We had so internalized others' expectations for what it means to be a man and a woman that we were working against, rather than for one another.
Around year 10, we hit a wall, largely attributable to these unresolved issues. Through a series of counseling sessions and conversations with other couples, we began to understand the deleterious consequences of our thinking. We had been trying—and failing—to conform to idealized norms and departed from our true selves in the process.
Step 1 involved confessing our judgments of each other and asking for forgiveness. We call step 2 "holy resignation." Regarding those areas where we actually do fall short, rather than give up on one another, we choose to graciously accept the other's limitations even as we continue to pray and hope for growth in those same areas. This does not mean that I will be singing on the platform beside him any time in the near future or that he will suddenly take interest in watching the Bruins, but that we stop expecting each other to be someone other than who we are at this moment in time.
Step 3 is the tough one. Both of us had buried certain God-given attributes which we deemed too much trouble. To move towards wholeness, we had to begin the process of parsing out the false self from the true and then reintegrate our authentic gifts. This has been simultaneously liberating and terrifying. Liberating because as the shame diminishes, we feel more freedom. Terrifying because removing the mask of the false self leaves us naked and vulnerable.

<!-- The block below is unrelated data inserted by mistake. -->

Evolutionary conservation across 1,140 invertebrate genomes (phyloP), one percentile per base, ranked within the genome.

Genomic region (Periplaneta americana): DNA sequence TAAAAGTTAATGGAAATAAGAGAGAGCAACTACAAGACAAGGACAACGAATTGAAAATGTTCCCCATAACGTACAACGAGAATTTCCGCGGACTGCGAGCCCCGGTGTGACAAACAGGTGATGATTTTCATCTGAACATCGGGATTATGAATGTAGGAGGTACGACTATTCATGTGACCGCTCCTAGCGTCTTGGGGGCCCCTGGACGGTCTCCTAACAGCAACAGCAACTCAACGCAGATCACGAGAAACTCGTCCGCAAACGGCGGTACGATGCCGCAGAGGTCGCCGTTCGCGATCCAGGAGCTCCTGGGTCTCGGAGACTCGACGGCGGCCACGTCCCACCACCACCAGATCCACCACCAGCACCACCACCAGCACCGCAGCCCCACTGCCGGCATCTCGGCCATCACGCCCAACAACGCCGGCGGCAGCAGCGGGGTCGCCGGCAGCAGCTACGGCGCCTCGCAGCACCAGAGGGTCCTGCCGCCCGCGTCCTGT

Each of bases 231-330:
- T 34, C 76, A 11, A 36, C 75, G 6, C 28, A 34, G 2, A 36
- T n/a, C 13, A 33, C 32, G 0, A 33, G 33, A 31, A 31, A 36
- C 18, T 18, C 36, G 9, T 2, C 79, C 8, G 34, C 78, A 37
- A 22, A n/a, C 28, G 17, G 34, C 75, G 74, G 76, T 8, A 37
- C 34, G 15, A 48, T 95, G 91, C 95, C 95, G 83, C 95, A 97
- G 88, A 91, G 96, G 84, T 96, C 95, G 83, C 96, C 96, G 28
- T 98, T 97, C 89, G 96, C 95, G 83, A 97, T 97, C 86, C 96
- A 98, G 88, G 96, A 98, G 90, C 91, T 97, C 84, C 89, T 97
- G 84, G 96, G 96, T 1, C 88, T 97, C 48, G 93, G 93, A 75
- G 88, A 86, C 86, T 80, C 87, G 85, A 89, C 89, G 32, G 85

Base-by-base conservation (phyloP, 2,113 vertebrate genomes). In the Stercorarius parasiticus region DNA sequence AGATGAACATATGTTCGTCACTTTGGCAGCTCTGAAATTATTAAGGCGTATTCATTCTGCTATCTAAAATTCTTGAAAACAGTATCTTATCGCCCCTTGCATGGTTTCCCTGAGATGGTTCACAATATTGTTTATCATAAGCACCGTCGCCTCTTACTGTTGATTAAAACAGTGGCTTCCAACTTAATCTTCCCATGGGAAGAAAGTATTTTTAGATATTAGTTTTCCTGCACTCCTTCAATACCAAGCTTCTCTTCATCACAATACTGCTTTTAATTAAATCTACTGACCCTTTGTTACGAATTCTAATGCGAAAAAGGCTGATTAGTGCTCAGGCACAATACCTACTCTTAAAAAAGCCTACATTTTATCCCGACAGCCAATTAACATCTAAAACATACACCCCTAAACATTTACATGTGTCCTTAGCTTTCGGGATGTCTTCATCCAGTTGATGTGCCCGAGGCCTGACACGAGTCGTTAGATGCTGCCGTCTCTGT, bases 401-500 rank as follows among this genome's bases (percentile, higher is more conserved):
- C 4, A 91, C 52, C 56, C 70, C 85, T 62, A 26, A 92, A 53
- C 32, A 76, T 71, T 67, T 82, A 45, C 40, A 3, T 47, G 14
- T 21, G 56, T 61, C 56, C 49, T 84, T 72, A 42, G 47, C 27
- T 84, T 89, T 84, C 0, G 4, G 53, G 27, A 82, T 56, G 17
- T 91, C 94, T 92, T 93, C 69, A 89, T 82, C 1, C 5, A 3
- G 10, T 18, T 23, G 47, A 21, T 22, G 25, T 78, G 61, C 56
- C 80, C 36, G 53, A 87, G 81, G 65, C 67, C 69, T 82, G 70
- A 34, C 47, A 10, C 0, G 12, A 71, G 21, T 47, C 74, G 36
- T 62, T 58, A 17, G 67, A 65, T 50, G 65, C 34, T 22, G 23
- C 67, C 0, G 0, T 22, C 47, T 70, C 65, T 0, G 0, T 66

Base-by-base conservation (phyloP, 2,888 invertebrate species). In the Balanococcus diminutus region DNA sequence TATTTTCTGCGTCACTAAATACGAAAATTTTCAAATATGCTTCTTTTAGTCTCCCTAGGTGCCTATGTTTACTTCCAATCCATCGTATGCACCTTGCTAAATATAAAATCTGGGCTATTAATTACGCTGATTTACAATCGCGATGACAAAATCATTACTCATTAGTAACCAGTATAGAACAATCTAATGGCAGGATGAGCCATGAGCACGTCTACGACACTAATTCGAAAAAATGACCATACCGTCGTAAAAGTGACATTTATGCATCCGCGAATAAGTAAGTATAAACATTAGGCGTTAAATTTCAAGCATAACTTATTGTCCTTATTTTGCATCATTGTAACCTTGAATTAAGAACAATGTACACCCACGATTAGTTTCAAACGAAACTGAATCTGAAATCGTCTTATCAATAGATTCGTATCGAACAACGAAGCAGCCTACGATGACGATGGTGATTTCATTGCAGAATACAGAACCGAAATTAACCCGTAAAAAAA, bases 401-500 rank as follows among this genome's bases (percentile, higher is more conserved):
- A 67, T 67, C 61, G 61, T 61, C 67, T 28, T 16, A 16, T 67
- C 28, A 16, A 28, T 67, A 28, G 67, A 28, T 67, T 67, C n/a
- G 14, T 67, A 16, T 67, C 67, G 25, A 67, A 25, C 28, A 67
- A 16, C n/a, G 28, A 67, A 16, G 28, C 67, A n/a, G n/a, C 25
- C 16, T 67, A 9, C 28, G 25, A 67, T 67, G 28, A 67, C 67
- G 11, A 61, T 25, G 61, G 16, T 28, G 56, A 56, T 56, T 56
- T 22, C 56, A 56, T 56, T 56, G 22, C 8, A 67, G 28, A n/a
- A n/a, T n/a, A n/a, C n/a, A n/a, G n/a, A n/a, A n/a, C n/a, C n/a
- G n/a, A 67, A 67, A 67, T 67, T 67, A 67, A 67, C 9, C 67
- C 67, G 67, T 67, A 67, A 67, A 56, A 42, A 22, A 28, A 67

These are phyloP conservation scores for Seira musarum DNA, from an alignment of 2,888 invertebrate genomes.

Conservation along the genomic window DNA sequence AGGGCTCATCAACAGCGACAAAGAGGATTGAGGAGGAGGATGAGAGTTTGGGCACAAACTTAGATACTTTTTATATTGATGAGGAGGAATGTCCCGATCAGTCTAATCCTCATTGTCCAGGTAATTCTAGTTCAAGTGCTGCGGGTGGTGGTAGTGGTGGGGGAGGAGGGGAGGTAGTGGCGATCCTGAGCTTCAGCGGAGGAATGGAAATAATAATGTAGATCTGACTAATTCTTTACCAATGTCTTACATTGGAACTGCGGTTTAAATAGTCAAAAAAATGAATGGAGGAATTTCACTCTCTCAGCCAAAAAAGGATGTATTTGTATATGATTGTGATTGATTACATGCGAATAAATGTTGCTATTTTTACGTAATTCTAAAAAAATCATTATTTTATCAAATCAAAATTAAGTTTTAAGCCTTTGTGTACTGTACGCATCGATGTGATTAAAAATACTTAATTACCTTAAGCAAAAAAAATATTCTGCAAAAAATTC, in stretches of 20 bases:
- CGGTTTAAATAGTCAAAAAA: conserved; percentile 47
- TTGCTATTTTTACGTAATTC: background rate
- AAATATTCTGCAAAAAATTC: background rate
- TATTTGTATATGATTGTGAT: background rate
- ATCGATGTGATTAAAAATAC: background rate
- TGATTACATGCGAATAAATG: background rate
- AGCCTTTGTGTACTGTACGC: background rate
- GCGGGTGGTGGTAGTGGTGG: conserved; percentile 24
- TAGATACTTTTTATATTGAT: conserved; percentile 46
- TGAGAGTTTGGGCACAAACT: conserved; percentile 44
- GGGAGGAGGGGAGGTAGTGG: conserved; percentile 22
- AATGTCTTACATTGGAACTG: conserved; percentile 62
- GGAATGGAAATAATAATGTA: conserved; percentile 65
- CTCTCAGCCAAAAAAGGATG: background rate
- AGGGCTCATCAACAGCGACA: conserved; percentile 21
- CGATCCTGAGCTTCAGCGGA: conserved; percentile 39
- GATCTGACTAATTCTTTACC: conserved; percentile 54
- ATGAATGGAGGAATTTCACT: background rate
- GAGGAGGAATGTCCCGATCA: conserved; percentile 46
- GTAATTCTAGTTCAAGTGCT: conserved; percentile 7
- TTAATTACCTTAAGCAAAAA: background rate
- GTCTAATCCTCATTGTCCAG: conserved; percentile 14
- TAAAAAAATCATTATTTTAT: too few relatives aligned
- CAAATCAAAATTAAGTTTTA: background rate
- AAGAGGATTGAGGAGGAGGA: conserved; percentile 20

This place of vulnerability, though destabilizing, propels us toward God. David Benner writes in The Gift of Being Yourself, "Beneath the roles and masks lies a possibility of a self that is as unique as a snowflake. It is an originality that has existed since God first loved us into existence. Our true self-in-Christ is the only self that will support authenticity. It and it alone provides an identity that is eternal."
Last month, our dishwasher died. As soon as I got the quote for the installation, I knew I would do it myself. Lying on the cold kitchen floor, thankfully not eight months pregnant, I had to laugh as my husband played the piano in the next room. I am happy to report I felt no resentment that he did not offer to help. And he thanked me profusely while loading up the dishes from our dinner.
Dorothy Littell Greco spends her days writing, making photographs, pastoring, and trying to keep her three teenage sons adequately fed. She and her family live surrounded by apple orchards, just outside of Boston, MA. You can find more of her words and images at www.dorothygreco.com and on her Facebook page.